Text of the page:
I took a CDT course (Compliance, Direction, Takedown) at some karate place in AZ a long time ago. It was pretty good, in my opion. It was a few hours a day for a week, so I had to take vacation time to go.
The emphasis was on awareness, alertness, identifying threats, etc. Most of the techniques involved making your attacker think that you are submitting and then exploding when he closes the distance, surprising him. Of course, being a LE course, everything had to follow use of force pyramids and legal consequences.
Overall, it was a worthwhile course. None of the stuff could be used to fight, but many people continually fail to realize that engaging in a fight and utilizing self-defense is not usually the same thing. When you walk away from an attacker and embolden him, you can pretty much know how he's going to attack you and you can surprise the **** out of him when you turn into him and double leg him. But, if you square up with somebody and go toe to toe, you have to be a fighter. They are two different things.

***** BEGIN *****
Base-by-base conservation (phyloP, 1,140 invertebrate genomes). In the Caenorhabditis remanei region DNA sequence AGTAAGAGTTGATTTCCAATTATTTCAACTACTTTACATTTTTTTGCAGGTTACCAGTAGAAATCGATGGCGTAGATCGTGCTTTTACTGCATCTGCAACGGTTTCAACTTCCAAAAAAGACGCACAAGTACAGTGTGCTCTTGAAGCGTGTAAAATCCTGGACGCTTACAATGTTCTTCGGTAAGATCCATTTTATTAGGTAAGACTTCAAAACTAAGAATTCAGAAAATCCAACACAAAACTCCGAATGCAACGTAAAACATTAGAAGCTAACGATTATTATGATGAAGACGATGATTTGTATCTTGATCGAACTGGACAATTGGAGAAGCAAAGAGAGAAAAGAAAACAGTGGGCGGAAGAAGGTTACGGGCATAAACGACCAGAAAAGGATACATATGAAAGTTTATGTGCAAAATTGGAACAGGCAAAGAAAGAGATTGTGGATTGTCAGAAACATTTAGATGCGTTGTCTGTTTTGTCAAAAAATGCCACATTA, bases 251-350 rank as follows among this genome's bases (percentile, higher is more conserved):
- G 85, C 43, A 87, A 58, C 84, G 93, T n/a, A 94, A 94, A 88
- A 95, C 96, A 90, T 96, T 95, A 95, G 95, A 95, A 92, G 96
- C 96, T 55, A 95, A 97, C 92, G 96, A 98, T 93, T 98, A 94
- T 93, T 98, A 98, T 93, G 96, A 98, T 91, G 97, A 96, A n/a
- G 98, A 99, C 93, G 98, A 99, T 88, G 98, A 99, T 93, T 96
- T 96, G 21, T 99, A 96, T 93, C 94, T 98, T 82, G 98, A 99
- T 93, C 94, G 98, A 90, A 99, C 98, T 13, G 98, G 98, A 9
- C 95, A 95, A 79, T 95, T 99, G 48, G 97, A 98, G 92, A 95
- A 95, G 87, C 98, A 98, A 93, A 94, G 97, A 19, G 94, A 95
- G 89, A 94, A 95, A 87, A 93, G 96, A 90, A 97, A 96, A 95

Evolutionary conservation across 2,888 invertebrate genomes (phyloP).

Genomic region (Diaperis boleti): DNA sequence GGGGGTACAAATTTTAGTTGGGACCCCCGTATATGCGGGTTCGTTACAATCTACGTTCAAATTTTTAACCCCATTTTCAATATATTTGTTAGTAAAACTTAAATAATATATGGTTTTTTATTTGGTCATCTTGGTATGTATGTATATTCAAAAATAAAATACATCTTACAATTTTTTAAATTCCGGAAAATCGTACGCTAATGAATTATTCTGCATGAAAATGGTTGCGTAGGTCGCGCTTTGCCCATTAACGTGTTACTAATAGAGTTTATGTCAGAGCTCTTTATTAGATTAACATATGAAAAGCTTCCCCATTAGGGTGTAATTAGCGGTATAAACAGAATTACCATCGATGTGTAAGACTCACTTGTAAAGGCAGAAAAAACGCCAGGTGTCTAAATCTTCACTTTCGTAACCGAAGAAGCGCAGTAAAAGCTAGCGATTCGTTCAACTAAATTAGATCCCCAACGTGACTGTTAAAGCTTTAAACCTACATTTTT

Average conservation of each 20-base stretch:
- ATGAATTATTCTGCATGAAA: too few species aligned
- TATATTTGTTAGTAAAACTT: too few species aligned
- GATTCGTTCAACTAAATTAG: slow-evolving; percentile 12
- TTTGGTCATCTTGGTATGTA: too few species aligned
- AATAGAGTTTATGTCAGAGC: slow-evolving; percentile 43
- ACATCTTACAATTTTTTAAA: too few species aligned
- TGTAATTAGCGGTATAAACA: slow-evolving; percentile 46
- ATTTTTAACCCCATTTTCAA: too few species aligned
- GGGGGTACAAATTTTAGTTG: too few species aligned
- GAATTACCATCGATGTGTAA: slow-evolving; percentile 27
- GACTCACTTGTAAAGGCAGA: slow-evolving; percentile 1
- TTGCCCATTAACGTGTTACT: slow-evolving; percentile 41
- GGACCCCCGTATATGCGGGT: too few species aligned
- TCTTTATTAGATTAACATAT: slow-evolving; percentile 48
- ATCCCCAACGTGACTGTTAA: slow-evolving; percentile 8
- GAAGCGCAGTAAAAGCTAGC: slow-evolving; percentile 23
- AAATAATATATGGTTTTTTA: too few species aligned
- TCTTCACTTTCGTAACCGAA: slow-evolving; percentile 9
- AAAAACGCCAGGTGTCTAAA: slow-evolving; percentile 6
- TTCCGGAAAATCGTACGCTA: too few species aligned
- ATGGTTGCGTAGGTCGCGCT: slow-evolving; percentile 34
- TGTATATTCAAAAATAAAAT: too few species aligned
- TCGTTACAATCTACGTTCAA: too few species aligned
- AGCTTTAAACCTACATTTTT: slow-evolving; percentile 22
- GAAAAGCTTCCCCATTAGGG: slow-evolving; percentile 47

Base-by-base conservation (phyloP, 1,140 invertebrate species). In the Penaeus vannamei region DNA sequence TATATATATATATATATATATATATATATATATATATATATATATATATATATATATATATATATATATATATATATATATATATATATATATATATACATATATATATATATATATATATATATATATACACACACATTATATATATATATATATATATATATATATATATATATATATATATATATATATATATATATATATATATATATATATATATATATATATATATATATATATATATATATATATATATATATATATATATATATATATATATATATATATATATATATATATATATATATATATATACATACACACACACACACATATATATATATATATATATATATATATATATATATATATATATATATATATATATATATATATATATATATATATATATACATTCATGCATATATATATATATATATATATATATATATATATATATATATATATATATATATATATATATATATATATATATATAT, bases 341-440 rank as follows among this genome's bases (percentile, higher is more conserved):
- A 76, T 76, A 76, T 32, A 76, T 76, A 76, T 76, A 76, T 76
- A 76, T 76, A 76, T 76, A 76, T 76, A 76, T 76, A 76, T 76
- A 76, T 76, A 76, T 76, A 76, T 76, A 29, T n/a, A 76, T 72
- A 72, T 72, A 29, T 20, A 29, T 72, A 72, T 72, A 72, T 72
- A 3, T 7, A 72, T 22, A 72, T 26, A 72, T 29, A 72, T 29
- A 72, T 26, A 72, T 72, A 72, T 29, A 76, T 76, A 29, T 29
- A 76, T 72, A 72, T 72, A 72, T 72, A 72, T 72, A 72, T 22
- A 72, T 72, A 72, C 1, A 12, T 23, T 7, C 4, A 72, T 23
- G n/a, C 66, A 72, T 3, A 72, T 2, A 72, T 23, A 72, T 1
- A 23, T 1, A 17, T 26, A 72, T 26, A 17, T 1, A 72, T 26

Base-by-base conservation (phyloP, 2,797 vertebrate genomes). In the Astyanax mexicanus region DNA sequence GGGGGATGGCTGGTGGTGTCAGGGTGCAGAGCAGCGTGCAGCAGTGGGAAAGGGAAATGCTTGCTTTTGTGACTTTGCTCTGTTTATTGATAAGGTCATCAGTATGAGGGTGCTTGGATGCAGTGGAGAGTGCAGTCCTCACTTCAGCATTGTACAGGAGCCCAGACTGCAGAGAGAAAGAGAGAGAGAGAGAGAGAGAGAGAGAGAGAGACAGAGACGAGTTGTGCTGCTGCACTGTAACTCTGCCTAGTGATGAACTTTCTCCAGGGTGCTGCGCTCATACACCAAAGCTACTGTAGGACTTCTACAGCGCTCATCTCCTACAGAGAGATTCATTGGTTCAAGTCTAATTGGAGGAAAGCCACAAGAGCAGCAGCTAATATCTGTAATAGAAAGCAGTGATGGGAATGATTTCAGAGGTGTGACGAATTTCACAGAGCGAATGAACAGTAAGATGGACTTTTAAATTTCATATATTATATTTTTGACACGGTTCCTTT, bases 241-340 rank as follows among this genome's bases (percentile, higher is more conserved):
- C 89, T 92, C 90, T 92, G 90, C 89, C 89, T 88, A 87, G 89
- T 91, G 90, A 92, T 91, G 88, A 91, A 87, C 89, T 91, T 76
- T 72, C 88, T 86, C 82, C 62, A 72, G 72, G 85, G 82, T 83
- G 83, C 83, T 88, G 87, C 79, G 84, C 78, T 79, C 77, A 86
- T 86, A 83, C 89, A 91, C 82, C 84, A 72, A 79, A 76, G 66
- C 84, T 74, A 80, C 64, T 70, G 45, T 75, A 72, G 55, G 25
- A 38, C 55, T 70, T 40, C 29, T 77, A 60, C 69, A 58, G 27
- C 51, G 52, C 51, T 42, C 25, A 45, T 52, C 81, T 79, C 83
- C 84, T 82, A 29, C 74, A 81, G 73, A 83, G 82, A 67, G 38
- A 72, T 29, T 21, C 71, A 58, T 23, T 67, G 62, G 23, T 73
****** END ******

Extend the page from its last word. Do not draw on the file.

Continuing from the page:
Try to avoid drugs, okay?
Originally Posted by Charles Brown
I was talking yesterday to one of my aikido instructors who is also a BJJer and former US Army Ranger. He's led self-defense courses in the past, and he says he doesn't teach techniques (in the martial arts sense of the word) at all. He thinks effective use of a technique is something that requires the kind of regular training put in by a martial artist, and that it's very irresponsible for an instructor to show techniques he's been practicing for years and then give average Joes the idea that they're ready to do the same thing after a few hours practice (and will be ready for years to come without any more practice).
Profound. Thanks for the enlightenment.
Originally Posted by Vieux Normand
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